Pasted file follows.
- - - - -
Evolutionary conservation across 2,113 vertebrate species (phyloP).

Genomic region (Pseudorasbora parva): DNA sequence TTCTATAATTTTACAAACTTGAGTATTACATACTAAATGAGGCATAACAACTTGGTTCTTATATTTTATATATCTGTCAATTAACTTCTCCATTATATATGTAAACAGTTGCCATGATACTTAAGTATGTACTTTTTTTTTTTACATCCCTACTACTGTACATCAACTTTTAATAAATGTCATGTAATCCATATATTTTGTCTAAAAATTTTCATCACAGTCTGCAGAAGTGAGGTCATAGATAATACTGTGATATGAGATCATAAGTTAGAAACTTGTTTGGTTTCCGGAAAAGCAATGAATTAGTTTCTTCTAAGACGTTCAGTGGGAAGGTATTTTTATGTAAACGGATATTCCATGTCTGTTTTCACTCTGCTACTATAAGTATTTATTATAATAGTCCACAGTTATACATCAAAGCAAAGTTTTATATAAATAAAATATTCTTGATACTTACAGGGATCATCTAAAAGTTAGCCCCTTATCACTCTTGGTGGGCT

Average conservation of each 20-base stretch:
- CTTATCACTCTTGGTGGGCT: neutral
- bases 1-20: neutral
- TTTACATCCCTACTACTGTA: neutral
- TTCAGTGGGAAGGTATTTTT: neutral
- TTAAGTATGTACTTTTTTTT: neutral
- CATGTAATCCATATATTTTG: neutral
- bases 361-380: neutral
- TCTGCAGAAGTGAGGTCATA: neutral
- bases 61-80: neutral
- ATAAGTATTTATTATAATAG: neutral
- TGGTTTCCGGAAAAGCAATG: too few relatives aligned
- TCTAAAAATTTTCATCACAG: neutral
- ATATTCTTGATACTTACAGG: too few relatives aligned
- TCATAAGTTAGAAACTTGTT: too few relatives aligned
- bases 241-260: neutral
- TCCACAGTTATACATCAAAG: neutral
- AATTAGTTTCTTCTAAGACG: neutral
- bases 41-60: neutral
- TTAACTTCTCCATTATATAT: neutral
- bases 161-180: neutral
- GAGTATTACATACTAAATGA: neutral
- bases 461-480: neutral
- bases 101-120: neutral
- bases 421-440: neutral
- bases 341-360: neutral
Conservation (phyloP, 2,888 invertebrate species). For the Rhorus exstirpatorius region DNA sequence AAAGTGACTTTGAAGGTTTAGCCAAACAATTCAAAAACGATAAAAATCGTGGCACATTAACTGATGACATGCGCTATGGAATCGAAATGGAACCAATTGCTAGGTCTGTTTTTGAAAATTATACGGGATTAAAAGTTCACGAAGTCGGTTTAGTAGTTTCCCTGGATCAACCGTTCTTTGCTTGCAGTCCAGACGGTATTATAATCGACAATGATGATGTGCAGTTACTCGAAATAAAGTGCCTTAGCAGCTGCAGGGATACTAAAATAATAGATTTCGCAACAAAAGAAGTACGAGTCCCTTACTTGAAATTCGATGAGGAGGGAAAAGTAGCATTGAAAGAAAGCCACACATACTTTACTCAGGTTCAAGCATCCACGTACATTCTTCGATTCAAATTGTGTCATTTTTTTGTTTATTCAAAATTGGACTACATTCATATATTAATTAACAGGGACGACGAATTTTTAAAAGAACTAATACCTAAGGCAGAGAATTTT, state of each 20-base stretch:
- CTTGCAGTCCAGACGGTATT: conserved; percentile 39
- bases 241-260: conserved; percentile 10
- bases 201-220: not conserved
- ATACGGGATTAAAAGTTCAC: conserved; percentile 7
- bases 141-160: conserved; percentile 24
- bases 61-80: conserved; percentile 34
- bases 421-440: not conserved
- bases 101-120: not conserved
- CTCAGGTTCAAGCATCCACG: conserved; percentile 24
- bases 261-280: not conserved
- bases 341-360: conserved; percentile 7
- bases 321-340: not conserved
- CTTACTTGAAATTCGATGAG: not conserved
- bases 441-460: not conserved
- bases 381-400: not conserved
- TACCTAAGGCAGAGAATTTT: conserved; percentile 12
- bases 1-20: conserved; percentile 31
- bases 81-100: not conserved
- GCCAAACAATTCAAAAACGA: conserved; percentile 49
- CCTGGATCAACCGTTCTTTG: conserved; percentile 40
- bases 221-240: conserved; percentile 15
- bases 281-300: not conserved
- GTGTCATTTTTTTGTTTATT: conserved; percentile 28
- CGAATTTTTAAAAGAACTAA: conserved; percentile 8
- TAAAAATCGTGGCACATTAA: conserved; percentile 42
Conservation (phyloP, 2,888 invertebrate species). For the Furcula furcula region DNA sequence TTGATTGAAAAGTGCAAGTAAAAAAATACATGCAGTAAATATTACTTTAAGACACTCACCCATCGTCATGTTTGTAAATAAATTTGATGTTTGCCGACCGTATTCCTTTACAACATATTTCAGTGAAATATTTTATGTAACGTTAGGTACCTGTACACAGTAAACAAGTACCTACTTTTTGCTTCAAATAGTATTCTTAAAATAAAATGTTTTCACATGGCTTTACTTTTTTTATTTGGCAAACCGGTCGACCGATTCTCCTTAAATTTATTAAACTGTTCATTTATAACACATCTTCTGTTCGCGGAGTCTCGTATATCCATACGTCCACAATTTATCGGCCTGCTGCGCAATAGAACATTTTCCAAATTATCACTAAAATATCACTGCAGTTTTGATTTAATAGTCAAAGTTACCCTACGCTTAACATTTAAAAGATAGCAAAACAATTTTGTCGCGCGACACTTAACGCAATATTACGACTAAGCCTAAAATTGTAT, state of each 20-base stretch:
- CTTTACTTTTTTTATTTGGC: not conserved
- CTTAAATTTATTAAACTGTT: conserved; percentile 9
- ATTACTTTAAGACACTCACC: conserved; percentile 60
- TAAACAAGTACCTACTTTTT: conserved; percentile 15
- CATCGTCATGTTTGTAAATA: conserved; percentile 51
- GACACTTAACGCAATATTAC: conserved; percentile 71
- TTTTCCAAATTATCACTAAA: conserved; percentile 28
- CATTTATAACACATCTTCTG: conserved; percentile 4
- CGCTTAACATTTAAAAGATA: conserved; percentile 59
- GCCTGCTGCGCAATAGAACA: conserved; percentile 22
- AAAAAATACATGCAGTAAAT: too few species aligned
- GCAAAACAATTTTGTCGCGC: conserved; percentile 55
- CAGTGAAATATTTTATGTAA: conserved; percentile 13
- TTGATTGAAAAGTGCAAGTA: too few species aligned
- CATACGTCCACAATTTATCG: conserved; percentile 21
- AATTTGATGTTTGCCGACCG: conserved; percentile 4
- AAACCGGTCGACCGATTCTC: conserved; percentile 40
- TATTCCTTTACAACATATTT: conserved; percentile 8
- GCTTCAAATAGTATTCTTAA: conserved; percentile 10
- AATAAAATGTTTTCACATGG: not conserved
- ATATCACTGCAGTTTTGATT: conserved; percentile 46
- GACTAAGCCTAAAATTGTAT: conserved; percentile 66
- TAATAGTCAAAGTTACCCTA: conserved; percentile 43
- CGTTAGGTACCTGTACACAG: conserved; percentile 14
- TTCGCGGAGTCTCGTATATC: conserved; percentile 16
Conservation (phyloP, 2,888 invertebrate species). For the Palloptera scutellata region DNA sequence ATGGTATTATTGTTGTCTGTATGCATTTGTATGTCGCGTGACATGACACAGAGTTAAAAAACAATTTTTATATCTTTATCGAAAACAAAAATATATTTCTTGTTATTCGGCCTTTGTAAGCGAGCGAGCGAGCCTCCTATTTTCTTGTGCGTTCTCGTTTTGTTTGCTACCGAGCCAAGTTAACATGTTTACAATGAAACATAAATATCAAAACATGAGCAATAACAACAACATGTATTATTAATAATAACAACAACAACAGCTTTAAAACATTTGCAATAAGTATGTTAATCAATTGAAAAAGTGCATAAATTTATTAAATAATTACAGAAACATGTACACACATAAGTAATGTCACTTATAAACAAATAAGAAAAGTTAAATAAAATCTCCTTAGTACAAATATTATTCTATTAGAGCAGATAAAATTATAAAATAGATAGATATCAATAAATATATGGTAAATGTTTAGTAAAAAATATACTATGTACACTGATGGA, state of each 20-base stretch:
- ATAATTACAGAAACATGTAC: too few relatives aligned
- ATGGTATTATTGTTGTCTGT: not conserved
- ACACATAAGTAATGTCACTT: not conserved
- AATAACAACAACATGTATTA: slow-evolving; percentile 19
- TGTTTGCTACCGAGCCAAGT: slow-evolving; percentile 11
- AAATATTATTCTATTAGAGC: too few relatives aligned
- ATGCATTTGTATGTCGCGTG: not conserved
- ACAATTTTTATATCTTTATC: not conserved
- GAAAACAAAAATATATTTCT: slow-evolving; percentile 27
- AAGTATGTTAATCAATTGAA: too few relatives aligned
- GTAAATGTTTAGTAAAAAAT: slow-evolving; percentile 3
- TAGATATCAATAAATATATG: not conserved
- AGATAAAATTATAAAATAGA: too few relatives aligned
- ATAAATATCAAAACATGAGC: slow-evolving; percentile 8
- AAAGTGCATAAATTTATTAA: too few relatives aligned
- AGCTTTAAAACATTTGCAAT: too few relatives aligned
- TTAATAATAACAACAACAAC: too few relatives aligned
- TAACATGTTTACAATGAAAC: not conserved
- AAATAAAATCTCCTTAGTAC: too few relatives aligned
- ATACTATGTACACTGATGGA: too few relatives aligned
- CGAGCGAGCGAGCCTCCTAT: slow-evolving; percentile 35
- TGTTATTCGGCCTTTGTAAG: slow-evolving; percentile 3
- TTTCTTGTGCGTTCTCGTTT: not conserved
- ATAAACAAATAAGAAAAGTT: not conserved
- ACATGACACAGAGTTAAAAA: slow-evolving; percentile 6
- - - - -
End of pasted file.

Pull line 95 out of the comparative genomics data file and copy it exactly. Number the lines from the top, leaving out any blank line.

- ATAAATATCAAAACATGAGC: slow-evolving; percentile 8